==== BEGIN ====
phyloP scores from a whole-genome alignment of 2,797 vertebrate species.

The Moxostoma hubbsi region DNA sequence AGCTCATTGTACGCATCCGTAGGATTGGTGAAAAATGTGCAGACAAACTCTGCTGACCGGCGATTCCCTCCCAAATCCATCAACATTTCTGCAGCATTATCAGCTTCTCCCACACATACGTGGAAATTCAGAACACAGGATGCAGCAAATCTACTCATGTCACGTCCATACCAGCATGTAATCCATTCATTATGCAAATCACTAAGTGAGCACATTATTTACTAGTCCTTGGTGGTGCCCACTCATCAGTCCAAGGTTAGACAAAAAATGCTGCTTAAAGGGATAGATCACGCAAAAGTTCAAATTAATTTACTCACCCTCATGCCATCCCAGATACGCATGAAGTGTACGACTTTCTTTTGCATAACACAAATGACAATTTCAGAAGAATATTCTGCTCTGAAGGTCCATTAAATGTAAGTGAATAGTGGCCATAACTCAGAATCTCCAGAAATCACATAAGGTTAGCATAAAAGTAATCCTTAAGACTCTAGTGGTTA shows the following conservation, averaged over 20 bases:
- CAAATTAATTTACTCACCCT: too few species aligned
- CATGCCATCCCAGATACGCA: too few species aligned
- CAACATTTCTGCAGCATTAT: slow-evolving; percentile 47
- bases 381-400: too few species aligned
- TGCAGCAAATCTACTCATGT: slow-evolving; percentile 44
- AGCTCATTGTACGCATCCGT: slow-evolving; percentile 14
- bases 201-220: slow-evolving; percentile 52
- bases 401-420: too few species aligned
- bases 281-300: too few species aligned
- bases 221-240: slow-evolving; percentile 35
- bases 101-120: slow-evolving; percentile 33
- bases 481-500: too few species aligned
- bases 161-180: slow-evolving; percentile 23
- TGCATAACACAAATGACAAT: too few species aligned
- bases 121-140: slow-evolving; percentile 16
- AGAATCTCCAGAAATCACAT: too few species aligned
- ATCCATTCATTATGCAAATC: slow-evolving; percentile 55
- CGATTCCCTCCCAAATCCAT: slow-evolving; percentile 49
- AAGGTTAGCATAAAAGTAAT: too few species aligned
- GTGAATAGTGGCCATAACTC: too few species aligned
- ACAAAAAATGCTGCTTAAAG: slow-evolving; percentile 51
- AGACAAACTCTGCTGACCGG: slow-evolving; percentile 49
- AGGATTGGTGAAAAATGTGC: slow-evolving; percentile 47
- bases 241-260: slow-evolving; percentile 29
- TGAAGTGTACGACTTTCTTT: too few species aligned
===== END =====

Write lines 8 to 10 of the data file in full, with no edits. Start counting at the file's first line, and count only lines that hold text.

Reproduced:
- AGCTCATTGTACGCATCCGT: slow-evolving; percentile 14
- bases 201-220: slow-evolving; percentile 52
- bases 401-420: too few species aligned